Reporting Mike Schuh
BALTIMORE (WJZ) — This week, the American Medical Association declared obesity a disease.
Mike Schuh reports–78 million people are affected, and the new designation may mean better treatment.
Bettina Straight weighed as much as a football player. It hit home when she saw a video of her and her friends.
“And so I saw myself up there and felt it wasn’t really me,” she said.
Like millions of Americans, she was obese. This week, the AMA said obesity isn’t a condition, it’s a disease. At 262 pounds, Straight sought medical help.
“Patients need to know that these things are very important to their health,” said Sinai Chief Bariatric Surgeon Dr. Christina Li.
Seven years ago, Dr. Li performed bariatric surgery on Straight, who then lost 102 pounds.
“It’s harder for me to sit down, whereas before it was hard for me to get up. The energy level for me is completely different,” Straight said.
Dr. Li supports the AMA, as carrying all that weight causes many other medical problems.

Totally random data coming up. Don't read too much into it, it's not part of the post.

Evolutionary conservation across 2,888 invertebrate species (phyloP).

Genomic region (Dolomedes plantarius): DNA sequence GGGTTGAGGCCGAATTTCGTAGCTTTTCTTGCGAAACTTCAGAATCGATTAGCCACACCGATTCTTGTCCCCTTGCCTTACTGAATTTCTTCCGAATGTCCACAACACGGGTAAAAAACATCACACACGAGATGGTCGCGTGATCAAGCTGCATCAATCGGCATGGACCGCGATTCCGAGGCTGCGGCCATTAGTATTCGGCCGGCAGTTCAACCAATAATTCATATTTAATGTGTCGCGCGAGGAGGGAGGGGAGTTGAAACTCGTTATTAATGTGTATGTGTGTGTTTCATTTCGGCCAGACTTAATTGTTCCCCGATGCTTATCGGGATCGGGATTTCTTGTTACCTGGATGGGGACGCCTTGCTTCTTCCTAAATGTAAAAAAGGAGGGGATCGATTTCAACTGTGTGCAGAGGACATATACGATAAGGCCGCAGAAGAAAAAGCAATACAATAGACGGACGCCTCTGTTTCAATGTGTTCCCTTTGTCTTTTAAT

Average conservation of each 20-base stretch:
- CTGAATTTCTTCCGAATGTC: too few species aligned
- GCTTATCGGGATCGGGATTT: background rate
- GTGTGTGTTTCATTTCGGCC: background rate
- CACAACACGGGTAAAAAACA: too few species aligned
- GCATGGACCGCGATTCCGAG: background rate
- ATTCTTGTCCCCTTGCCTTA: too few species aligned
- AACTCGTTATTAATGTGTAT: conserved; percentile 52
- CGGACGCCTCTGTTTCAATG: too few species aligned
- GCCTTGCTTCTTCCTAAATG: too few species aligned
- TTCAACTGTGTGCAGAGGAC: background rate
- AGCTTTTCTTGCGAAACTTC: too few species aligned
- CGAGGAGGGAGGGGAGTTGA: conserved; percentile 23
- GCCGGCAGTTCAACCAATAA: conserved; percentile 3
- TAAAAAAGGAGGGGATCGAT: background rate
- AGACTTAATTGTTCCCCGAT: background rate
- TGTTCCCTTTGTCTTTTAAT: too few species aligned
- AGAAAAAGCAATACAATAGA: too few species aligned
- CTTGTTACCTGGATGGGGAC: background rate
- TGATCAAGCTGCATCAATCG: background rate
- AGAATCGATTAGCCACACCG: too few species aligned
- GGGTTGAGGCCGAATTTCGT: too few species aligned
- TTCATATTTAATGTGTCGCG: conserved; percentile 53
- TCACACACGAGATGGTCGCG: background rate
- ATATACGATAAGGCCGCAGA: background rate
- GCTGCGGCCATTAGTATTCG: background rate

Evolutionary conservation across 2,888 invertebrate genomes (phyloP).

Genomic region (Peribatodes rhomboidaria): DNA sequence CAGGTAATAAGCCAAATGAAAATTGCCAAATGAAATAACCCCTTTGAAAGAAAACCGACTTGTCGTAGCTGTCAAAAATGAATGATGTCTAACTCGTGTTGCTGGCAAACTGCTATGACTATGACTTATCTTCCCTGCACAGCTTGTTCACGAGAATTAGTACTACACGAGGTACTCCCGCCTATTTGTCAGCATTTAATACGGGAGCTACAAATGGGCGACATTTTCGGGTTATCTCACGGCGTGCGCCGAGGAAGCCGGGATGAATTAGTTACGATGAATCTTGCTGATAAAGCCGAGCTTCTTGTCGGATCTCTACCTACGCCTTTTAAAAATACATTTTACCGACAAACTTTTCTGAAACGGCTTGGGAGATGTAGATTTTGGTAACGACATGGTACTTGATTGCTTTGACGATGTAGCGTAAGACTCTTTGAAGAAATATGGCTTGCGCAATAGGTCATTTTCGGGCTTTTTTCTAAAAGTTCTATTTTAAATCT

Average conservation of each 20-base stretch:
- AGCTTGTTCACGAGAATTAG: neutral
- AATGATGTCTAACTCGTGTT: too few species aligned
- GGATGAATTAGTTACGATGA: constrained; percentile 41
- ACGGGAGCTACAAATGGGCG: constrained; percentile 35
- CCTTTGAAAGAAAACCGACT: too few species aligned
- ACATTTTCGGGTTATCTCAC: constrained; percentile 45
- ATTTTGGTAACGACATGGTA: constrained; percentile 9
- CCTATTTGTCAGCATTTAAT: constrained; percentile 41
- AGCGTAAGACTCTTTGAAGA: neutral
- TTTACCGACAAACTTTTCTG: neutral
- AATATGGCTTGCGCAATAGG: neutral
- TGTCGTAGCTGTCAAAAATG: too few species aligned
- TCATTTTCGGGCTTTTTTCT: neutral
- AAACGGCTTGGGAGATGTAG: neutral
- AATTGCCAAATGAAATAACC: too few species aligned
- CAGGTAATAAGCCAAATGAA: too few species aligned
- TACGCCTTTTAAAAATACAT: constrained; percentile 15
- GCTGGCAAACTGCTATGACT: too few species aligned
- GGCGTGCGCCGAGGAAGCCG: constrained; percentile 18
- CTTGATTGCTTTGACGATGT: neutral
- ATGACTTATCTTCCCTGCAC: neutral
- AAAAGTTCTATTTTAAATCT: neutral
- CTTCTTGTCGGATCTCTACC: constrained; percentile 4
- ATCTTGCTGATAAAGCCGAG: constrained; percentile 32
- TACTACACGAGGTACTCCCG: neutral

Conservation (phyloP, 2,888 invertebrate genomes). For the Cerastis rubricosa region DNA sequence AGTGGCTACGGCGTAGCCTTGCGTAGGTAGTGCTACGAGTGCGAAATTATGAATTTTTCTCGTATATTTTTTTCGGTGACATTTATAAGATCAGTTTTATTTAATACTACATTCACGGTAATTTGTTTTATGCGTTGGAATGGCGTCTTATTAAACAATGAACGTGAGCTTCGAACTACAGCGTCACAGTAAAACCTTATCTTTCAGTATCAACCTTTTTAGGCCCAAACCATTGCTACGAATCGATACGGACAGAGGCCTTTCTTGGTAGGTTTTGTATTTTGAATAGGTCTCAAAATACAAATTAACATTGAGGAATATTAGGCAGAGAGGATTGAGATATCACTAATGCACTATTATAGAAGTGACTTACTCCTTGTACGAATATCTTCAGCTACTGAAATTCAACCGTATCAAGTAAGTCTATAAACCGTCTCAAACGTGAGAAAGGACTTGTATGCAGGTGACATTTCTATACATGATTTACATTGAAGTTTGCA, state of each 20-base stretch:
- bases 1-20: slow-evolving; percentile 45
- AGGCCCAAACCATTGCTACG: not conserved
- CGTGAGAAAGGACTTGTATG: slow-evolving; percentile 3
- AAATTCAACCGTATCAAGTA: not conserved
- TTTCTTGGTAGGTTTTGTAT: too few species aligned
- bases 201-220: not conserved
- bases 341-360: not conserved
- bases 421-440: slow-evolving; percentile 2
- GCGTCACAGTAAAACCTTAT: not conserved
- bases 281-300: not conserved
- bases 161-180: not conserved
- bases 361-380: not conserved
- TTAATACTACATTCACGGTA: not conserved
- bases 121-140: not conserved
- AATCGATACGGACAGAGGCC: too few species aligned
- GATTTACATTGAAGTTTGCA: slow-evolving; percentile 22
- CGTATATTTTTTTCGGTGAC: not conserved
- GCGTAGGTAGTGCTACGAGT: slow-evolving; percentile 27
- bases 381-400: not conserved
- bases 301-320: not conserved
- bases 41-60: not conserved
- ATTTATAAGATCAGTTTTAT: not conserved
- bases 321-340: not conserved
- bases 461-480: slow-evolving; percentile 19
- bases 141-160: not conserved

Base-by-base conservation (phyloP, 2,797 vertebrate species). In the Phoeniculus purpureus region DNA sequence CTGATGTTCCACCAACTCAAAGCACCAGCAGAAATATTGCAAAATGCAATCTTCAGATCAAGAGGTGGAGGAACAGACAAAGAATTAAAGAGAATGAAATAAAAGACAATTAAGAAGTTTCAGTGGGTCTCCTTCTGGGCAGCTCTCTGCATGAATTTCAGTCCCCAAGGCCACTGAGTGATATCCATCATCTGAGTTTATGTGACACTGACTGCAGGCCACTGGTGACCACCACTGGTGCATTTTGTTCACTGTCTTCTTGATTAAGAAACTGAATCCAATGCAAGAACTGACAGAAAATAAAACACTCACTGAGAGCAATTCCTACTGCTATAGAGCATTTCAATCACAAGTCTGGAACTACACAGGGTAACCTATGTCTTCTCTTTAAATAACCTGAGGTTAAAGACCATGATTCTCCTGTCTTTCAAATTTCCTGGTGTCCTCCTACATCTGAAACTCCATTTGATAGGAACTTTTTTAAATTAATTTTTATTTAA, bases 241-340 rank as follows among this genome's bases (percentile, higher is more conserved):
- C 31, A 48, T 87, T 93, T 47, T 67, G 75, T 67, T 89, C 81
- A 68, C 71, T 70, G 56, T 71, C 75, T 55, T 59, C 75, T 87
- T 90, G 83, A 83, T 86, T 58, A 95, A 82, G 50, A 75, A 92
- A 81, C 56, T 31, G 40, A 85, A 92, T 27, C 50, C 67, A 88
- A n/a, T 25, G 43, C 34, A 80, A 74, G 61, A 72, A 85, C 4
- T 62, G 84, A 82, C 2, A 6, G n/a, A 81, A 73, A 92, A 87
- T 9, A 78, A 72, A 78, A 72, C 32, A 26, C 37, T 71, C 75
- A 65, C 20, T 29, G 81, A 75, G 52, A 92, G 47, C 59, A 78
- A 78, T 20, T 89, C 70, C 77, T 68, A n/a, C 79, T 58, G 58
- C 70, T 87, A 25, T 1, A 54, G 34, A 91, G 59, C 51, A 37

“One of the causes for all those other diseases is obesity,” Li said. “It is a foundation.”
Tammie Wallace works in Dr. Li’s office; she’s lost 120 pounds.
“I had high blood pressure, sleep apnea, borderline diabetes. All those co-morbidites are gone,” she said.
By being declared a disease, it’s hoped doctors will be paid specifically to help their obese patients.
“Now hopefully providers can talk with their patients and actually bill for that. Up til now, they can’t actually bill for talking about obesity, which is unbelievable,” Li said.
The decision by the AMA has no legal authority.